Amendments to this Clause were proposed at the House of Lords by Lord Lytton which we fully endorse and which, based on our extensive experience of lodging appeals on behalf of ratepayers would, if instigated at the earliest stage, reduce the scope of disputes with the Valuation Officer and thereby reduce the number of appeals.

It is also worth noting that the information held and relied upon by the Valuation Office Agency is sometimes defective or deficient, not due to deliberate action by ratepayers but due to misunderstanding when answering formal questions and due to a lack of opportunity to set out the full details of a deal on a new letting or review of an existing letting. An early disclosure of information would: enable the ratepayer to bring these discrepancies to the attention of the Valuation Officer and; allow the Valuation Officer to correct his records and amend valuations accordingly. The Valuation Officer has a statutory duty in accordance with S41 Local Government Finance Act 1988 to maintain an accurate rating list wherever possible the legislation should place emphasis on ensuring that this duty is facilitated. Restricting the flow of evidence is a backward step in this regard.

We therefore fully endorse any amendment which would permit the ratepayer to require the Valuation Officer to provide the evidence on which his Rateable Value is based thereby enabling proper consideration to be given before an appeal. We believe that this entitlement should be extended to any interested party as currently defined in Regulation 2 Non-Domestic Rating (Alteration of Lists and Appeals) (England) 2009.

Changes to the Appeal Process

Clause 26 makes provision for a new appeal process to replace the current appeal regime set out in S55 Local Government Finance Act 1988 and regulated by the Non-Domestic Rating (Alteration of Lists and Appeals) (England) 2009. This is a major and not a minor amendment.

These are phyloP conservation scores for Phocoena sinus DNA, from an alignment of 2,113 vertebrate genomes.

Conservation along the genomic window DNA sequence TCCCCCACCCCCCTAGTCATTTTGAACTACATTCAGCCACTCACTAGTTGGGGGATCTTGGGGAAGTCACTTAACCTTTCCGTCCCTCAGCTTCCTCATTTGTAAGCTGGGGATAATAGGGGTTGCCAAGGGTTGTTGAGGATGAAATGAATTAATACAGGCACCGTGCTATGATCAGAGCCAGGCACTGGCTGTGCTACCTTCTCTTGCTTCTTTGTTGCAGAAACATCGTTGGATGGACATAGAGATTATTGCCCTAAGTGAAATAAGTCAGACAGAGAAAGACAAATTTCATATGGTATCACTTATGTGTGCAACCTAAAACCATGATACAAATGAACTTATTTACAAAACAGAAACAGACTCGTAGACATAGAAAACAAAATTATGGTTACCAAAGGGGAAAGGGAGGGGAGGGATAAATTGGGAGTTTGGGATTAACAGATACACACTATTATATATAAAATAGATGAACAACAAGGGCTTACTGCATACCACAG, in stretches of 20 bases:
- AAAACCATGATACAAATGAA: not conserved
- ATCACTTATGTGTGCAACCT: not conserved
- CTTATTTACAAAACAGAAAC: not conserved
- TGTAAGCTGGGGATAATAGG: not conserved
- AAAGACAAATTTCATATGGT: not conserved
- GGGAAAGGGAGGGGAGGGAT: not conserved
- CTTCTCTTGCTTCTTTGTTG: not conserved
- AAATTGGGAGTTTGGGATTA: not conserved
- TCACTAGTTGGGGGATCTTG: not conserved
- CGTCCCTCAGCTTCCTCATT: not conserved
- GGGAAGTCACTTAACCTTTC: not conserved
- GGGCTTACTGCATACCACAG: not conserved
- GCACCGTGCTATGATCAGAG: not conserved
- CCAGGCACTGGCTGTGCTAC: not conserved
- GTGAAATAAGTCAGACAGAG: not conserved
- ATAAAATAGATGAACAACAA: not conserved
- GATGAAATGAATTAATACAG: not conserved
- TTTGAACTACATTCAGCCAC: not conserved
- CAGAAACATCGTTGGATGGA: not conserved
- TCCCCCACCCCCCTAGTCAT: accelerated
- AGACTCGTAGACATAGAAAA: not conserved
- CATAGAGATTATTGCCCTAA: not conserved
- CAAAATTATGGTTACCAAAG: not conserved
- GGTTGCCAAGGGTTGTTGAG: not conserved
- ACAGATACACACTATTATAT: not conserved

Whilst Clause 26 sets out a frame work details will be set down in regulation. The 3 stage process currently set out in consultations is considered to be cumbersome and inappropriate to many appeals. This raises the potential for different approaches being required for different grounds of appeal. This will inevitably create confusion.

We do however welcome the removal of the automatic transmission of an appeal to Valuation Tribunal by the Valuation Officer after an unrealistic 3 month waiting period.

In our view, a 2 step process would avoid any need for more than one appeal regime and would fit better with the current process of proposal and then appeal.

Civil Penalty

As noted above, the information held by the Valuation Office is often defective or deficient. Based on my experience of 34 years, this is rarely due to a deliberate act on the part of the ratepayer, owner or advisor.

Deliberate falsification of information is a fraudulent act for which procedures already exist, and such acts of fraud should not simply be subject to a fixed penalty.

Part of the problem with the current information gathering exercise is that completion of forms are rushed due to the threat of a £100 penalty for failure to complete within 56 days of the form being issued. The forms are sent by second class post, often addressed to the property and not to the appropriate person who will hold the information. As details requested may be historic, i.e. more than 12 months old, the necessary information may be archived, or held in the files of the ratepayer’s, or owner’s professional advisors. Therefore the recipient will often be forced to rely on memory in order to comply with the deadline. This is not conducive to the provision of accurate information.

The civil penalty proposed in Clause 26 is likely to be counterproductive if the intention is to improve the flow of information.

As currently drafted, the penalty would be administered by the Valuation Officer and not by an appropriate independent body. The test that a penalty is due depends upon a view of whether the person completing the form, "knowingly, recklessly or carelessly provided information which is false in a material particular". Whilst the Valuation Officer may be in a position to make such a charge, he is not in a position to objectively determine that the charge is true.

We therefore submit that references to the Civil Penalty, namely proposed S55 (4A) (c) and (43) should be removed from the Bill.

About Lambert Smith Hampton

Lambert Smith Hampton (LSH) is a national commercial property consultancy firm who advise a wide range of ratepayers from sole traders and SME’s to large occupiers, landlords, public bodies and local authorities.

LSH has specialist rating teams with a wide range of experience in providing advice on rating matters, negotiating settlements with Valuation Officers, attending Valuation Tribunal as both Experts and Advocates, and acting as Expert Witnesses at Upper Tribunal (Lands Chamber) and previously at Lands Tribunal.